Level 3 Communications, continuing with its strategy of gobbling up smaller/regional rivals says it is buying Broadwing Communications for about $1.4 billion in stock and cash. Level 3 will pay $8.18 of cash plus 1.3411 shares of Level 3 common stock for each share of Broadwing common stock outstanding at closing, the company says. That works out to about $744 million in cash. The deal is 5.3 times Broadwing’s 2008 EBITDA of between $200-to-$250 million, according to UBS Securities.
“The acquisition of Broadwing is consistent with both the Level 3 wholesale market strategy as well as our more recent entry into the enterprise market,” said James Q. Crowe, chief executive officer of Level 3. “We believe the combination of Level 3 and Broadwing will create value for our investors through the elimination of duplicative network and operating costs, the addition of a solid revenue base, and a further strengthening of our financial position.
In many ways, Level 3 is doubling down on its long standing belief that demand for bandwidth, both at metro and long haul level is going to keep increasing. (Well if online video boomlet is any indication, then the wind is blowing in the right direction.) Broadwing, also brings Level 3 more enterprise business. Level 3 also gets local connectivity through Broadwing’s Focal Telecom assets.
The way this consolidation is shaping up, the market is going to be left with six majors: Verizon, AT&T, Level 3, Qwest, Global Crossing and XO Communications. All these companies have national networks and NFL city footprints. (I am trying to think if I missed anyone with same network size and scope.)
14 thoughts on “Backbone Consolidation Continues – Level 3 buys Broadwing”
Paetec combined with US Lec I believe is larger than XO.
Which of the six buys Covad?
I am not sure who buys Covad, but it does seem like ripe for takeover. i would say they would make awesome combo with earthlink and speakeasy.
Om, it is very easy to comment and blog about past events. So easy that anyone can do it (and they do).
What distinguishes serious journalists is the ability to ferret out sources and make credible predictions that later turn out to be correct… so please, get busy and figure out what the next acquisition is going to be. Covad?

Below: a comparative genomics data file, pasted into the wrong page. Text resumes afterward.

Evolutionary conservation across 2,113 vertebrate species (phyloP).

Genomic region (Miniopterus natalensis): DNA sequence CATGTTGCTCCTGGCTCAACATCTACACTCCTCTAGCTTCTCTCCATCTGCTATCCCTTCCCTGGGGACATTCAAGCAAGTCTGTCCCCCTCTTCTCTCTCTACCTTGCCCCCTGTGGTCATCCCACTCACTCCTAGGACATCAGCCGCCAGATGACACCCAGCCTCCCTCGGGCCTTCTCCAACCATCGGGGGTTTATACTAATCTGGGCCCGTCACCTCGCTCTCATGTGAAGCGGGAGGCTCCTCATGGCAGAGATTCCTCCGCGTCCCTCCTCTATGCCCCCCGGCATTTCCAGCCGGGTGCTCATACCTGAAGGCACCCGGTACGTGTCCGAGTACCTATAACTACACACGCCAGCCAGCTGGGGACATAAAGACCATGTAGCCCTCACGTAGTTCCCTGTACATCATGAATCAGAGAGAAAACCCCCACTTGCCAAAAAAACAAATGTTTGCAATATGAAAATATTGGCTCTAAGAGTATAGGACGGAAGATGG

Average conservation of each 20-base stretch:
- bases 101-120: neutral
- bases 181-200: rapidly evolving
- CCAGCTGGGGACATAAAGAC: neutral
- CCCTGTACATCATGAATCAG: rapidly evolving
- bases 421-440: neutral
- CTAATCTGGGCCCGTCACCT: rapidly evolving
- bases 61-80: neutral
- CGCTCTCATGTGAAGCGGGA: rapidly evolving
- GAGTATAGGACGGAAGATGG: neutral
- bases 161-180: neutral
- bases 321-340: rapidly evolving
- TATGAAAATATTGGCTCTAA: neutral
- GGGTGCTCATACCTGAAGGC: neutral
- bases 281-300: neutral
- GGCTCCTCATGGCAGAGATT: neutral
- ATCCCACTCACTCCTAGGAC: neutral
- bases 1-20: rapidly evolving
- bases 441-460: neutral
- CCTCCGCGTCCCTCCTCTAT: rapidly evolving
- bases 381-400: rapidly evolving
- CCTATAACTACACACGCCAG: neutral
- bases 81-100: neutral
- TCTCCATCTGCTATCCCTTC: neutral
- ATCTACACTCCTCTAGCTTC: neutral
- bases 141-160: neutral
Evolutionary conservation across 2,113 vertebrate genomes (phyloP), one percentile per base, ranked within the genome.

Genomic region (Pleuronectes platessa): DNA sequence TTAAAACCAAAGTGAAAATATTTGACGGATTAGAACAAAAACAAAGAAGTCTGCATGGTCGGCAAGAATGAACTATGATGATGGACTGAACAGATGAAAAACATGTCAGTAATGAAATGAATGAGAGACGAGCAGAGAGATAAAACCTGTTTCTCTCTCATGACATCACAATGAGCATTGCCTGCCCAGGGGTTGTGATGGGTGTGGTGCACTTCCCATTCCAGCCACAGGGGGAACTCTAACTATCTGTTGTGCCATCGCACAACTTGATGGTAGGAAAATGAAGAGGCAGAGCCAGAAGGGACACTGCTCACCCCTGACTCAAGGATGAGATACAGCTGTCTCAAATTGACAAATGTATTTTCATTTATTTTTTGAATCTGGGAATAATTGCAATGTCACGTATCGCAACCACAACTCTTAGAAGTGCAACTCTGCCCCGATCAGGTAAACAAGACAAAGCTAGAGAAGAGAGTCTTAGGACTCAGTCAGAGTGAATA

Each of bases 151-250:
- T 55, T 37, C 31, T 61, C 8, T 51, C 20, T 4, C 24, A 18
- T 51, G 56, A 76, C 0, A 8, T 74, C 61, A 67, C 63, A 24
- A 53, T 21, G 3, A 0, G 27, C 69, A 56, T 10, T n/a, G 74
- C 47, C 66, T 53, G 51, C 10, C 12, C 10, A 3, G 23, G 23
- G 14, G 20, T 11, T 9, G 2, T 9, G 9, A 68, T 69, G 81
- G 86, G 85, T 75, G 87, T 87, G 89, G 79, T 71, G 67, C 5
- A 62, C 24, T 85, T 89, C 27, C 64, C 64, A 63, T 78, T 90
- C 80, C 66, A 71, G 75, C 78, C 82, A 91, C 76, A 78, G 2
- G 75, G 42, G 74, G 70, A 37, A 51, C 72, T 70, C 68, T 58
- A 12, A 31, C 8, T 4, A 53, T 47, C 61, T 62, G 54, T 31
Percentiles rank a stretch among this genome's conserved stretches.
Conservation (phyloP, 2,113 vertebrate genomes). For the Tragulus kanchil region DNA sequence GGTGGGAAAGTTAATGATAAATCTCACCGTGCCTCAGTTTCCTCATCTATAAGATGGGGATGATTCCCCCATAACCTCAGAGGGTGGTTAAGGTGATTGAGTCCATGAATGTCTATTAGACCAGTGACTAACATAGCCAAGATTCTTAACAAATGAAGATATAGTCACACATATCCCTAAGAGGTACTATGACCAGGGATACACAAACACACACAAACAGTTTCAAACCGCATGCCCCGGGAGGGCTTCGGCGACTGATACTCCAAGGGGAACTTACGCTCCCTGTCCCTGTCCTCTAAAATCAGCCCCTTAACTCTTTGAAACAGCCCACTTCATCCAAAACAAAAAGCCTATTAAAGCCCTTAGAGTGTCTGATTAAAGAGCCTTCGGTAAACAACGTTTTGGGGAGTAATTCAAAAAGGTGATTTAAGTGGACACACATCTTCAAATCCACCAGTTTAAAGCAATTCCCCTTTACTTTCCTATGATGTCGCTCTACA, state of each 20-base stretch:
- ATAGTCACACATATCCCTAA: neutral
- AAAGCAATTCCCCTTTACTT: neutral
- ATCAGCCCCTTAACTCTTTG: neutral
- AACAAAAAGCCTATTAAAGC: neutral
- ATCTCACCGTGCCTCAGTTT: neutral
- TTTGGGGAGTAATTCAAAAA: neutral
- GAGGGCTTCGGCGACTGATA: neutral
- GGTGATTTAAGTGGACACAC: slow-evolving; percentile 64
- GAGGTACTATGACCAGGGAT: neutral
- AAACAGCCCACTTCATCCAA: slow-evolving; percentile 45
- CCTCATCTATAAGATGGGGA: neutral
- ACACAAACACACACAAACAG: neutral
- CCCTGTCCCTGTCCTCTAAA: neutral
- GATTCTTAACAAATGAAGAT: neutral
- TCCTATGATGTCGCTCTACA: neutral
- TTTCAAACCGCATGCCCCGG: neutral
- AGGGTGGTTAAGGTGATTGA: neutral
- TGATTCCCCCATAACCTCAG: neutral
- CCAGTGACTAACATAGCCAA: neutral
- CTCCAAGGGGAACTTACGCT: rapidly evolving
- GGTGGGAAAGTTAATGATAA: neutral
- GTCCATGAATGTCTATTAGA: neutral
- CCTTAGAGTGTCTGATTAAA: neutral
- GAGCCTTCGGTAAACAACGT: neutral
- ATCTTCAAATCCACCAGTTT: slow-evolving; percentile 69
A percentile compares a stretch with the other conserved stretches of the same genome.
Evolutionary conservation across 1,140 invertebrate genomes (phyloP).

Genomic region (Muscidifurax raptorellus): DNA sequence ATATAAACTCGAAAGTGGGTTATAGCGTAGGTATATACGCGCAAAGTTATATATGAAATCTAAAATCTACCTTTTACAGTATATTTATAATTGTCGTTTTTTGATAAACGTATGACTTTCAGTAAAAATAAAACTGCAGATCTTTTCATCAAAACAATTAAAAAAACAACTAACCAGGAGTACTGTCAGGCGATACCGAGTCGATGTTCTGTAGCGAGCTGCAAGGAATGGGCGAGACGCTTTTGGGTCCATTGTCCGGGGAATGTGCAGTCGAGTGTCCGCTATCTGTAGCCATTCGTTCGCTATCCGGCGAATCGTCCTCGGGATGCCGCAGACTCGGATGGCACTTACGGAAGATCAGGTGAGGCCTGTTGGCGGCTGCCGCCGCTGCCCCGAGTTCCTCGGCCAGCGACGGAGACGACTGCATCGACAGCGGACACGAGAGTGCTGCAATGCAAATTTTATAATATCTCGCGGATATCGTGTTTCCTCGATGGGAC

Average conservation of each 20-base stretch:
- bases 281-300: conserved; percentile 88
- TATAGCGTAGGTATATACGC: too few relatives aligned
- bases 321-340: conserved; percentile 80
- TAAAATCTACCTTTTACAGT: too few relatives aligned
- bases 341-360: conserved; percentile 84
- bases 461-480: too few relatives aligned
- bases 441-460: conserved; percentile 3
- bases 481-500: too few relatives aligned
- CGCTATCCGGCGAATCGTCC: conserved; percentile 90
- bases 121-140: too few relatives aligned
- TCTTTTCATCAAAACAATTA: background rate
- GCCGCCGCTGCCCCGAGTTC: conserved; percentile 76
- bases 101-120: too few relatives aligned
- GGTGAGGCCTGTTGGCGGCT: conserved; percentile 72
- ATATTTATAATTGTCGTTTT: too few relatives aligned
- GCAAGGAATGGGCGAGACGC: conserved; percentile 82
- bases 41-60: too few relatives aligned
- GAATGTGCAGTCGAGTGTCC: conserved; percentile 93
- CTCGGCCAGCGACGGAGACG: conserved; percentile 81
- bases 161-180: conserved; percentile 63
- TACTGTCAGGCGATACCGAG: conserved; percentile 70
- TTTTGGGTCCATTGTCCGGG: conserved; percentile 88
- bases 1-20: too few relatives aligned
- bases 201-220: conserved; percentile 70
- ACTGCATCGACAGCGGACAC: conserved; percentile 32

Am I missing something? Did you mention Cogent?
PAETEC/US LEC? Cogent? Oh, please…
PAETEC is strong in the Northeast and US LEC is strong in the Southeast, but both companies have very little in the central or western US…even after merging they will still be largely a regional player with only a limited presence outside the East.
Cogent doesn’t own much in the way of intercity facilities and isn’t active at all in voice, which by itself takes them out of the same league as the others.
Qwest may buy covad, after which it buy’s level 3. While Verizon, AT&T are so focused on cellular, Qwest will become the dominant backbone and landline data transport provider. Then, when Qwest is ready to get back into the wireless game on thier own, not piggybacked on sprint, WiMax will be ready for prime time. FWIW
ok, I am just CONFUSED and DAZED and awaiting the day GOOGLE buys Level3…
I’m a skeptic of LVLT, here’s why…
— Everyone is excited about video, BUT, can LVLT actually make much $ from video on the web? I’ve heard from a number of folks that they bid very aggressively on the YouTube and MySpace deals, and been told they’re unlikely to make much $ from either contract. If LVLT can’t make big $ supplying bandwidth to YouTube…how can they make make $ w/video at all. Is any of this true?
— I have also heard they don’t make much $ in their VOIP business (something they talk about as a big future +, and I think everyone is excited about it), as its very low margin, so even if they get big volumes it doesn’t matter much.